Supporting early career investigators at the cutting edge of genomics.
The Genomic Innovator Awards will provide funding to six institutions as detailed below, to support early career researchers studying genome biology, genomic medicine, technology development and societal implications of genomic advances. The amount of support to accelerate genomics research is expected to total approximately $500,000 per year over a five year project period.
The National Human Genome Research Institute (NHGRI), part of the National Institutes of Health, created the Genomic Innovators Awards in 2018. Unlike more traditional research grants, these special NHGRI awards will provide funding to support investigators with outstanding records of productivity as they pursue important research areas, including new directions as they arise. This program contributes to the ongoing NIH effort to accelerate scientific innovation by promoting stable funding to investigators, prompting improved productivity and facilitating flexible, ambitious and creative research.
Examples of other NIH grant programs with a similar purpose include the High Risk, High Reward Research program funded by the NIH Common Fund, Maximizing Investigators’ Research Award, funded by the National Institute of General Medical Sciences, and the Outstanding Investigator Award from the National Cancer Institute.
“NHGRI could not be more pleased to announce awards that will help talented investigators pursue their research ideas in a highly nimble fashion,” said NHGRI Director Eric Green, M.D., Ph.D. “All awards have enormous potential to make meaningful contributions to genomics in the coming years.”
The principal investigators and their research interests are:
- Channabasavaiah Gurumurthy, Ph.D., at University of Nebraska Medical Center, Omaha, aims to develop technologies that will address common challenges relating to developing and breeding mouse models. Mouse models are essential for biomedical research, with about 70% of NIH grant applications relating to mouse studies. Given the frequent use of mouse models around the globe, addressing these challenges may have lasting impact on biomedical research.
- Eric Gamazon, Ph.D., at Vanderbilt University Medical Center, Nashville, Tennessee, studies the genomic and environmental basis of observable physical characteristics, including hair and eye color, personality traits, and disease risk and resilience. Dr. Gamazon will develop computational tools for the analysis of all such observable characteristics relating to medical conditions. Specifically, he will develop methods to advance our understanding of the mechanisms through which genomic variation influences disease risk.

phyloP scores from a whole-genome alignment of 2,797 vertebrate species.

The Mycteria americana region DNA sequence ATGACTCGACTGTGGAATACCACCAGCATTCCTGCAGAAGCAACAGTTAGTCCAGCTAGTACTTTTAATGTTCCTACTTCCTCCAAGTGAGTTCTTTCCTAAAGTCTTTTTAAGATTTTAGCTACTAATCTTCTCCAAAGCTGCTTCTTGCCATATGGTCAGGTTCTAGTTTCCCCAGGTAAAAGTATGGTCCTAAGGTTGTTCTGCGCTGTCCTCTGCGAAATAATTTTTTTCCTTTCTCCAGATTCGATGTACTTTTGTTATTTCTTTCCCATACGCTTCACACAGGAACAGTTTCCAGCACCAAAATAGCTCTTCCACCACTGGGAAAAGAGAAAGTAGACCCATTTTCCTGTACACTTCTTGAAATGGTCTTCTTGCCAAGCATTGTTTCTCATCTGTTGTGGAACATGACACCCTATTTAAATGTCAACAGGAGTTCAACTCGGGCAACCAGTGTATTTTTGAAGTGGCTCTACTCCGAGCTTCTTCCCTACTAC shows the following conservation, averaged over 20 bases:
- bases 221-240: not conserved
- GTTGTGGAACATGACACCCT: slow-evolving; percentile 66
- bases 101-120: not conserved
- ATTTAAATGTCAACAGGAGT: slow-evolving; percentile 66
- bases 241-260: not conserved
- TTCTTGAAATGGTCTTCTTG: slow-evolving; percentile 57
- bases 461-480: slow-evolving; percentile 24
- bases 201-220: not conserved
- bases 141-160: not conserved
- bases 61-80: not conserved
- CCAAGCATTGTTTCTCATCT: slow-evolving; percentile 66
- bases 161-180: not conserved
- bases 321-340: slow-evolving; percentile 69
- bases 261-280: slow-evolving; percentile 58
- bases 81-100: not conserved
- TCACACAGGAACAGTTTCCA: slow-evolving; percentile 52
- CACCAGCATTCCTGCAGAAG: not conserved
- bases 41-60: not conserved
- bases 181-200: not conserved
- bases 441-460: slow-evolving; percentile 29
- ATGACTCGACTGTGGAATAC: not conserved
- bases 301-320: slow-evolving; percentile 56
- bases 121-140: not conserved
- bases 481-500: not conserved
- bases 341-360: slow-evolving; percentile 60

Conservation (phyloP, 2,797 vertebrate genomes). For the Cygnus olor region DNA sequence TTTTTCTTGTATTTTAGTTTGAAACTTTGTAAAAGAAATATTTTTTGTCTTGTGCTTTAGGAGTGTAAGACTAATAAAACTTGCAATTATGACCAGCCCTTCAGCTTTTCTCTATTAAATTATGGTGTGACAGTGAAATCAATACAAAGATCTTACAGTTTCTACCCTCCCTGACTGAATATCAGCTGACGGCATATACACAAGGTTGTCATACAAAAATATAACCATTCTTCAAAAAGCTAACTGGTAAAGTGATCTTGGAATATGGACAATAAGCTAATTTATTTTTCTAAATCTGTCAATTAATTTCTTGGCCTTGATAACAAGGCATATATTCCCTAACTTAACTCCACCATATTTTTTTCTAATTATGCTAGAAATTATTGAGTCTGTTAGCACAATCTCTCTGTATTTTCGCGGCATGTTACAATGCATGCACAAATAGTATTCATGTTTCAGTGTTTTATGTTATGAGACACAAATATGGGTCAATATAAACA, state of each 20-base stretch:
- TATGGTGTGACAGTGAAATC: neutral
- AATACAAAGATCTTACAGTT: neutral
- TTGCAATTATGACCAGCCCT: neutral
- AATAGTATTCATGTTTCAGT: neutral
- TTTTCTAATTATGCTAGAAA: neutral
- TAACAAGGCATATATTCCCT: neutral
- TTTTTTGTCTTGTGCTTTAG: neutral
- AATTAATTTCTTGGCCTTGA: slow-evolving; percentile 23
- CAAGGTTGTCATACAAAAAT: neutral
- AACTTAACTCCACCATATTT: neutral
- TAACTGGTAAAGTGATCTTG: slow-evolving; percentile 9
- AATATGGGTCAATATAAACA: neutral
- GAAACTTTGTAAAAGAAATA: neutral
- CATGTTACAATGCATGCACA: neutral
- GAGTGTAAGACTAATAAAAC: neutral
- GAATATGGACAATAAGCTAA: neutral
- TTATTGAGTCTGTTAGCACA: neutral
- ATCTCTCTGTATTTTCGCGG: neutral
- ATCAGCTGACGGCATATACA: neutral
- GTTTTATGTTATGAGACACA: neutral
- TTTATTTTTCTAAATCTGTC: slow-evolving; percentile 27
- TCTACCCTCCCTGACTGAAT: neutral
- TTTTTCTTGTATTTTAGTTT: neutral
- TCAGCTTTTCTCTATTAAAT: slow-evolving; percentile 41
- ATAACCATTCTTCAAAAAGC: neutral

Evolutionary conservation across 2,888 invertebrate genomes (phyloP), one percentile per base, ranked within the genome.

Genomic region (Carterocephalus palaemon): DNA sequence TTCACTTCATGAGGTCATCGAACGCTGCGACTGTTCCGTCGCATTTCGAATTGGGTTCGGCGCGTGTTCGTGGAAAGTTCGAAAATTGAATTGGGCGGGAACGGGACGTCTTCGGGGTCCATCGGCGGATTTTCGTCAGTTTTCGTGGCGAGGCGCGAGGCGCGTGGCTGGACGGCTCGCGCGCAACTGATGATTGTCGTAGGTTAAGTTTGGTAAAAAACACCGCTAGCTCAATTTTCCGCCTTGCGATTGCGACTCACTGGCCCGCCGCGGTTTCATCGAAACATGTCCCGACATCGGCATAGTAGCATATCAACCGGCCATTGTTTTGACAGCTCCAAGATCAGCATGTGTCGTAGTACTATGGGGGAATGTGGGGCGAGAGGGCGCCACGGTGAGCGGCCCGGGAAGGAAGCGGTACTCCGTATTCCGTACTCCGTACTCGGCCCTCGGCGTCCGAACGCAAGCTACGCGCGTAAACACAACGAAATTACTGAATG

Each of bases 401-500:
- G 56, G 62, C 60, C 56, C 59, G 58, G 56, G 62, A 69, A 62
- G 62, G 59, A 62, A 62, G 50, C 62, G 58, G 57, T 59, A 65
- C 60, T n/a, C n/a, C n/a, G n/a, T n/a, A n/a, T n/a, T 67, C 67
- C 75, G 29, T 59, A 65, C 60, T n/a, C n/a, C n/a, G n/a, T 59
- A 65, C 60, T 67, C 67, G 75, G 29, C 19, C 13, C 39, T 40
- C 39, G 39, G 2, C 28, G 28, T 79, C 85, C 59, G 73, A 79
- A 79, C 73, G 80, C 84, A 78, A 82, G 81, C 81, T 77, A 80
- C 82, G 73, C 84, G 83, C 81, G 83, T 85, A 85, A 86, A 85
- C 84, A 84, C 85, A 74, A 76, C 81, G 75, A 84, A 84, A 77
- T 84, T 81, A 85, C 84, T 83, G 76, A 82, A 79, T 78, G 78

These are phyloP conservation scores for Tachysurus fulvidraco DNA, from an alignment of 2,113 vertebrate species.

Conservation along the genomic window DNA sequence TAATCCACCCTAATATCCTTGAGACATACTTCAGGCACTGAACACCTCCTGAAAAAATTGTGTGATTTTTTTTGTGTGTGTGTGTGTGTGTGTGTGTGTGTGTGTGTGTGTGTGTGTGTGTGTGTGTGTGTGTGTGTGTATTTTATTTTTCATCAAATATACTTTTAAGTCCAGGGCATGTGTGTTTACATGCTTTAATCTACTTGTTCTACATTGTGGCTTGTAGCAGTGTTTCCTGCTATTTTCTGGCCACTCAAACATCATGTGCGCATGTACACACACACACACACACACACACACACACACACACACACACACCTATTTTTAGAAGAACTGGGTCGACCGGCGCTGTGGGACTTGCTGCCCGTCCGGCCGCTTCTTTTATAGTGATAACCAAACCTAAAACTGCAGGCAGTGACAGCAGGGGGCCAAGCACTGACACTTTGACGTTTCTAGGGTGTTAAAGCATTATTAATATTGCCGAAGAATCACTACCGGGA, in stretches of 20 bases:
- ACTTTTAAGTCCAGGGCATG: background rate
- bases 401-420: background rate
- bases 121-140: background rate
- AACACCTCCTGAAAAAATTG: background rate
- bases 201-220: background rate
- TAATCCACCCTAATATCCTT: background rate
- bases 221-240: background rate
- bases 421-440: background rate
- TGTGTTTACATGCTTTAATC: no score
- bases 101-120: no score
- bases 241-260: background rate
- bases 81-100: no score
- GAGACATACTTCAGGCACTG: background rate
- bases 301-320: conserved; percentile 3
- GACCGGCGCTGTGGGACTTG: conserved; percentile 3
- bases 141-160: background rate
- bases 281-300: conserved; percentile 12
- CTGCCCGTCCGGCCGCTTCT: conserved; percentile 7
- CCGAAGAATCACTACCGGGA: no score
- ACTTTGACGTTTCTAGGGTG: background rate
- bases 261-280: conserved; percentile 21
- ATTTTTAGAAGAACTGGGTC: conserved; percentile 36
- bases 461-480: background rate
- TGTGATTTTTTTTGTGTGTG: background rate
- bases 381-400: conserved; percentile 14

- Jason Vassy, Ph.D., at Harvard Medical School, Boston, aims to develop and validate clinical polygenic risk scores for six common diseases: coronary artery disease, atrial fibrillation, type 2 diabetes mellitus, breast cancer, colorectal cancer and prostate cancer. These tests will then be used in clinical trials using point-of-care testing, which provides immediate results to patients where they are being cared for.
- Luca Pinello, Ph.D., at Massachusetts General Hospital, Boston, is interested in disease-associated variants that lie in regions of the genome that do not code for genes. Many of these regions regulate expression of genes and are called regulatory elements. Dr. Pinello’s team will develop approaches to discover and understand how these regulatory elements function and how mutations in these areas can contribute to disease.
- Stacy Gray, M.D., at The City of Hope Comprehensive Cancer Center, Duarte, California, has previously shown that people are often unaware that their genome has been sequenced or understand the implications of their results. In addition, many physicians also do not understand the DNA-sequence information gathered. Dr. Gray is developing an interactive web-based, point-of-care tool for physicians and patients that will help providers and patients better understand their genomic information. The application will also facilitate sharing of genomic information within families, ultimately leading to higher quality patient care.
- Timothy O’Connor, Ph.D., at University of Maryland-Baltimore asks questions such as: what makes us different? What links us? Dr. O’Connor focuses on identifying genomic variants that exist in specific ancestry populations. His work aims to classify small segments of identity by descent using genomic variants and to use the data to investigate mutational rates across populations, including how these processes impact human health and disease.
National Human Genome Research Institute (NHGRI) is one of the 27 institutes and centers at the NIH, an agency of the Department of Health and Human Services. The NHGRI Division of Intramural Research develops and implements technology to understand, diagnose and treat genomic and genetic diseases. Additional information about NHGRI can be found at: www.genome.gov.
About the National Institutes of Health (NIH): NIH, the nation's medical research agency, includes 27 Institutes and Centers and is a component of the U.S. Department of Health and Human Services. NIH is the primary federal agency conducting and supporting basic, clinical, and translational medical research, and is investigating the causes, treatments, and cures for both common and rare diseases. For more information about NIH and its programs, visit www.nih.gov.
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